“Tricky” and “Smart” are not words we always associate with Hal Jordan, and I love that Simon is being characterized so differently. Watching Superman bust through more ring constructs wouldn’t have been particularly exciting, but seeing the ring deployed in new ways made for a great sequence.
Do we go from talking to chasing too quickly? Maybe, but as far as they know, Simon intentionally blew up that building, and now has one of the most powerful weapons in the universe. As Batman notes: Lanterns aren’t chosen for any heroic quality other than courage. Given the situation, I think their “pacify first, ask questions later” approach is totally warranted. Simon’s escape only makes him look guilty (as Flash helpfully points out), but he’s right to fear being detained once again with no lawyer, or really any basic human rights. It’s a situation where everyone’s actions make sense, largely because nobody has the full story. It’s a very relatable explanation for how misunderstandings can get out of hand quickly when everyone is making assumptions.
The larger lantern mythology stuff kind of left me cold. The more Johns explores the Guardian’s motives, the less they make any sense. For hyper-logical beings, you think they’d have a more compelling reason to brainwash/zombify every living thing in the universe than simply “we want it.” I get it: they favor “order” over “disorder” (terms which are never defined beyond their incredibly subjective nature), but why do they favor zombified life over death? Why is this solution better than simply re-releasing the Manhunters with the directive to kill everything? If they then wanted to repopulate the universe with Third Army soldiers, they could, but I’m not sure why they would. Their problem is that there is probably disorder happening somewhere in the universe that they can’t see, and they want to root it out because it bothers them, which is again incredibly subjective. In short, I don’t buy their motivations or their actions, so this whole event is kind of a hard pill for me to swallow.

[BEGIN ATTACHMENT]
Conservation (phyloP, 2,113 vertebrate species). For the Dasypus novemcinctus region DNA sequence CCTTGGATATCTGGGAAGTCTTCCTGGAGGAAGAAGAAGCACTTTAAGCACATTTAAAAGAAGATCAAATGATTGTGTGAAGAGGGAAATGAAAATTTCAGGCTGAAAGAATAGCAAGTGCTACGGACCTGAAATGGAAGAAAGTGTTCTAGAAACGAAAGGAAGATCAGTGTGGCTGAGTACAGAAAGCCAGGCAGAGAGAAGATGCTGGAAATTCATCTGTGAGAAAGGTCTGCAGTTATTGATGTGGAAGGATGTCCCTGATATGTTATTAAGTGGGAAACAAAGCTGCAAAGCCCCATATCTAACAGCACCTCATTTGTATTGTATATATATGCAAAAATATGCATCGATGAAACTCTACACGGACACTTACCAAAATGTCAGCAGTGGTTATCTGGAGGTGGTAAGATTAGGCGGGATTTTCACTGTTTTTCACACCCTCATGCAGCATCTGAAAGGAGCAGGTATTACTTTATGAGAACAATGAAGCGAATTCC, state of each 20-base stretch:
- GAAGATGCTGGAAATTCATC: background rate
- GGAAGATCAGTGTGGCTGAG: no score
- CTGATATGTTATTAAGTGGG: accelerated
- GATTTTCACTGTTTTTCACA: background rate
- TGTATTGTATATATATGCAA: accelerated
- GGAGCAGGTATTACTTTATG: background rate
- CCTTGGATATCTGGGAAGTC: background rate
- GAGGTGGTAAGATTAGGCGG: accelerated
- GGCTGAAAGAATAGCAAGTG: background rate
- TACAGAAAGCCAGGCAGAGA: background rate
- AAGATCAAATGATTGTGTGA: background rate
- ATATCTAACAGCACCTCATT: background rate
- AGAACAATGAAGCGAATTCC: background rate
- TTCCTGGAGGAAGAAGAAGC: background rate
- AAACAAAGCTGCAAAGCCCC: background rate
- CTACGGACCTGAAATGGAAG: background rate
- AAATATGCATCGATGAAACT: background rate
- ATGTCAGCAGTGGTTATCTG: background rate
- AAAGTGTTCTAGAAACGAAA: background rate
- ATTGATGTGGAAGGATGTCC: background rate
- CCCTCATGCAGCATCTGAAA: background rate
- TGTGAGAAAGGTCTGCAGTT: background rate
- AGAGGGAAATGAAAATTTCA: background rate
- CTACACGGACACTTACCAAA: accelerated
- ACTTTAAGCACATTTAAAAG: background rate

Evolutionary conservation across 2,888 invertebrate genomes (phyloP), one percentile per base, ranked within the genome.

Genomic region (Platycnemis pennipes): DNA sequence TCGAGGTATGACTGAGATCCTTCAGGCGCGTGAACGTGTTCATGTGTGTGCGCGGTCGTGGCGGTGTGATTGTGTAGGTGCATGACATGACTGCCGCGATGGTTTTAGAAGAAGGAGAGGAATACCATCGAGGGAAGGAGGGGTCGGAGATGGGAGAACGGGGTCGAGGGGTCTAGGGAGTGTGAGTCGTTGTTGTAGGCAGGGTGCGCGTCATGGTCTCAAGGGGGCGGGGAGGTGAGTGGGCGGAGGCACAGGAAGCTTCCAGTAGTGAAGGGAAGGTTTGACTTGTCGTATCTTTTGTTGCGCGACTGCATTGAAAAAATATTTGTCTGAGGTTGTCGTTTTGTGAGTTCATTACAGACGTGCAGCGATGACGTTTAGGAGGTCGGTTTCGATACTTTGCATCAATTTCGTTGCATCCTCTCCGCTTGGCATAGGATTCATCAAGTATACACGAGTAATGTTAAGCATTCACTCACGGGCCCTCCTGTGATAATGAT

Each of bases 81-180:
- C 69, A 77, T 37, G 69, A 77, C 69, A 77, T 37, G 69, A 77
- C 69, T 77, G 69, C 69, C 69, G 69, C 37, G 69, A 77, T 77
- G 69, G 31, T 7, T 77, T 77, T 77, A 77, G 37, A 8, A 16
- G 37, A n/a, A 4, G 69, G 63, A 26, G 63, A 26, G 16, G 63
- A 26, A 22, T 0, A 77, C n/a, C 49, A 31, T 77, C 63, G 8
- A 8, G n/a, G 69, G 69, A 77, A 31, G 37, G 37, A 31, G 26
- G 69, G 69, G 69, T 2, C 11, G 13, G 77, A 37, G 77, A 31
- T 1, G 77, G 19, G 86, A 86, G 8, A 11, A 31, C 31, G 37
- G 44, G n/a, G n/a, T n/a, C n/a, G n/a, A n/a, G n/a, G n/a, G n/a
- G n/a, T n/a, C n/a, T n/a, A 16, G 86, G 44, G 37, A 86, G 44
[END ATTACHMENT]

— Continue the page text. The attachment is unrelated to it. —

I’m much more interested in what’s going on in the Chamber of Shadows with the Guardians and Black Hand. The very thought of the Guardian’s creating a prison so strong even they couldn’t beak out of it has a kind of charming, stoned-at-2-am faux-profundity that I can’t help but be entertained by. I’m sure they’ll all play a key role in the event, but I have no idea how they’ll get out, or when they’ll show up.
Ultimately, Mik, I think we agree on the main strength of this issue: Simon Baz. His characterization is so distinct and strong, it’s impossible to not root for him. He’s distinctly heroic, but unlike any of the other Green Lanterns out there (or not). I think the issue struggles when the focus drifts away from Simon — making it a shame that he was introduced in the midst of a mythology-heavy crossover event — but there’s enough intrigue to keep the momentum going. It’s telling that I’m more interested in who owned that van than I am in the machinations of the Guardians, but it’s also impressive that Johns could craft a character so lovingly in the midst of this event. I’m excited to see how it all comes together in the coming months.
For a complete list of what we’re reading, head on over to our Pull List page. Whenever possible, buy your comics from your local mom and pop comic bookstore. If you want to rock digital copies, head on over to DC’s website and download issues there. There’s no need to pirate, right?